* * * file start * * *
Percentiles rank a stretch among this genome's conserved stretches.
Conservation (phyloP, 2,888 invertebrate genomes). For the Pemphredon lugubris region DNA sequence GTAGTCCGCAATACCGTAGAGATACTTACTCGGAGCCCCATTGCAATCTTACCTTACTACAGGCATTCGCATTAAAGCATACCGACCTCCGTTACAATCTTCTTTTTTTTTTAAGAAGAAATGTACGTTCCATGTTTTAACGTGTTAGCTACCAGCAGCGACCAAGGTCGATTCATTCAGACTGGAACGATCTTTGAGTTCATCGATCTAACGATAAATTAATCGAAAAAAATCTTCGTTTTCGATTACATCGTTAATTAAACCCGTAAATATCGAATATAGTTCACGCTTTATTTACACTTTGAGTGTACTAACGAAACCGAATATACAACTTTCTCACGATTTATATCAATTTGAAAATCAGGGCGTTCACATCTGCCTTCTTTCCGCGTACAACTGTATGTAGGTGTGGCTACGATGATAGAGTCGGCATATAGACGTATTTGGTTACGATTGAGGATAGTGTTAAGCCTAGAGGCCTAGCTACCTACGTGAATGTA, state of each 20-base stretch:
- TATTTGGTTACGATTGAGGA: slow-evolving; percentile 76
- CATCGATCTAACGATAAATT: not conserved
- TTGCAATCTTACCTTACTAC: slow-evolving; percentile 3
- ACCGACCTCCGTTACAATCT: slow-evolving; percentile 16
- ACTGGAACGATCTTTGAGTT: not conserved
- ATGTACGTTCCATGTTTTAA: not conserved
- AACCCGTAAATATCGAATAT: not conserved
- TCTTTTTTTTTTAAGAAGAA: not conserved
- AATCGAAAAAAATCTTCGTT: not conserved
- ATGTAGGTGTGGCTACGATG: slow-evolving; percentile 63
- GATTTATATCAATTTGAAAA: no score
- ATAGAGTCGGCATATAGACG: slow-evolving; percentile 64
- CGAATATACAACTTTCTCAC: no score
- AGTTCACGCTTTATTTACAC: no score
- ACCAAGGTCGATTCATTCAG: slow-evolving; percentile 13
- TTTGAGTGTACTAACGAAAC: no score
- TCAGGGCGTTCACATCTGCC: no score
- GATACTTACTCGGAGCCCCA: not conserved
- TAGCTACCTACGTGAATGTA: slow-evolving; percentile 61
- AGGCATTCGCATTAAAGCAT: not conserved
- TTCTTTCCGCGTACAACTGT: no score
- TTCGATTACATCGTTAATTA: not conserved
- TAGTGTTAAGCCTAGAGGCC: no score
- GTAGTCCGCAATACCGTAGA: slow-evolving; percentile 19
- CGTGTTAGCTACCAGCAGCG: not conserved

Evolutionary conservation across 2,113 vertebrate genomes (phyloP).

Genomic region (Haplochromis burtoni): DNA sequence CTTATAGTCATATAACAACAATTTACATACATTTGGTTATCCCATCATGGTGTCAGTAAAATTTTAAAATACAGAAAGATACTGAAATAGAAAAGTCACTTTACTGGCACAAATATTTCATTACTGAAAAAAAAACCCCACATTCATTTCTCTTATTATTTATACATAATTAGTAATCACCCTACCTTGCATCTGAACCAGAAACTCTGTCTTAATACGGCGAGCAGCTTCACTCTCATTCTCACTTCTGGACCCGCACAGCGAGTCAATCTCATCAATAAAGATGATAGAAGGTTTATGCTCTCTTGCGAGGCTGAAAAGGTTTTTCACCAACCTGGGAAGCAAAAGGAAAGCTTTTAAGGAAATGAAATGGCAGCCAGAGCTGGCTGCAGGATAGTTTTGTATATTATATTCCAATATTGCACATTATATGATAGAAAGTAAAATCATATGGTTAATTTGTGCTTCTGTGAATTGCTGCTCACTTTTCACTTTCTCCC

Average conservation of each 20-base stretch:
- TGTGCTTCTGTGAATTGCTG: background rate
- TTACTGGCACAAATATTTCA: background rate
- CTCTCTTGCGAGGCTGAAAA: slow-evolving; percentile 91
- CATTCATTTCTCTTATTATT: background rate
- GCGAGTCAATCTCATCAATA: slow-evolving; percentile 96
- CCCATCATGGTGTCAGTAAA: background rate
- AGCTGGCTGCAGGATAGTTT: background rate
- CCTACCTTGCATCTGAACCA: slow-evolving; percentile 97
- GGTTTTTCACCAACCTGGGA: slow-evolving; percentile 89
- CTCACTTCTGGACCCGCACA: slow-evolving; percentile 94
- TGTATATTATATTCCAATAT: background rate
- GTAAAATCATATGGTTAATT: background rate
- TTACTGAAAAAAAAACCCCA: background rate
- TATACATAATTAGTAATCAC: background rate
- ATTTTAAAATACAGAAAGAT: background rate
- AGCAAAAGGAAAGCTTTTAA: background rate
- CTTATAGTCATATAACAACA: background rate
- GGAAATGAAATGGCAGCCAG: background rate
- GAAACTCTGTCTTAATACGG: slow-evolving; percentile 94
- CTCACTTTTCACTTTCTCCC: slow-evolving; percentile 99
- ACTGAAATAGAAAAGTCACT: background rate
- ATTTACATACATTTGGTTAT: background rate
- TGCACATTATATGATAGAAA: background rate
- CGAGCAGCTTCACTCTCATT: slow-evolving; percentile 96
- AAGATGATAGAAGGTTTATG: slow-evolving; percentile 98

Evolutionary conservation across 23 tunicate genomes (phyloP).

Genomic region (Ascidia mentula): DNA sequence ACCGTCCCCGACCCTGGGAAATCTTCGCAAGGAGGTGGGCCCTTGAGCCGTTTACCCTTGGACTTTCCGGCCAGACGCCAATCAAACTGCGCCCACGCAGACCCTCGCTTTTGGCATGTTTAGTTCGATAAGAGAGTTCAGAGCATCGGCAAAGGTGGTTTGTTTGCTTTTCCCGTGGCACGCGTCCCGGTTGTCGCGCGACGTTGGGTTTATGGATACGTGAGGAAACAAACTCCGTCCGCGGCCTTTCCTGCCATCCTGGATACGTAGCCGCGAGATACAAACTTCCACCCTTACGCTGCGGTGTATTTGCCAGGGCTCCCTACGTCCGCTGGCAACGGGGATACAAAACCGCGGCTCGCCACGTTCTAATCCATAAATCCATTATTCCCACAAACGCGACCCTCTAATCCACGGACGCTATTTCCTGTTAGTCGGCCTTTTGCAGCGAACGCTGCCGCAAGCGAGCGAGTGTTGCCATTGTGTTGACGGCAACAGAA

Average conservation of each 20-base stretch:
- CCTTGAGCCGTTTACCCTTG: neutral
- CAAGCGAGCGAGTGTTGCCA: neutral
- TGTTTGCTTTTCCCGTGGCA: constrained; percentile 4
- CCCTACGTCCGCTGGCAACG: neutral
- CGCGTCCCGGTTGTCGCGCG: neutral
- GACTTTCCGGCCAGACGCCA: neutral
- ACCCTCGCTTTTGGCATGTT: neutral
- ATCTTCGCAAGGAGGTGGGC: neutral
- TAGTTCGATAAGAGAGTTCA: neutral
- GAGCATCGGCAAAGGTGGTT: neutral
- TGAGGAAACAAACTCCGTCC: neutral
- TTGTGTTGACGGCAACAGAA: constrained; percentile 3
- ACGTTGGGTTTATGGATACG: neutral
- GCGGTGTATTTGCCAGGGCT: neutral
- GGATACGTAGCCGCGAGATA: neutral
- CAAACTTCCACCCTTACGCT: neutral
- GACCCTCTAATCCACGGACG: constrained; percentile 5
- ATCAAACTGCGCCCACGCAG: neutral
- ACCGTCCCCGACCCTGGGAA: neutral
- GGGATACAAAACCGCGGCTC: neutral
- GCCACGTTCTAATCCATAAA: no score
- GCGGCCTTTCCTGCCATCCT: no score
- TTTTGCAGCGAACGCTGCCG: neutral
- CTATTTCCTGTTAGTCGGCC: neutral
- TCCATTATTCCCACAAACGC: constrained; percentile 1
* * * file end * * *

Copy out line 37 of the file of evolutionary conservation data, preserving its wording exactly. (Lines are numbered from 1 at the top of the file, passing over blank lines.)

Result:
- AGCTGGCTGCAGGATAGTTT: background rate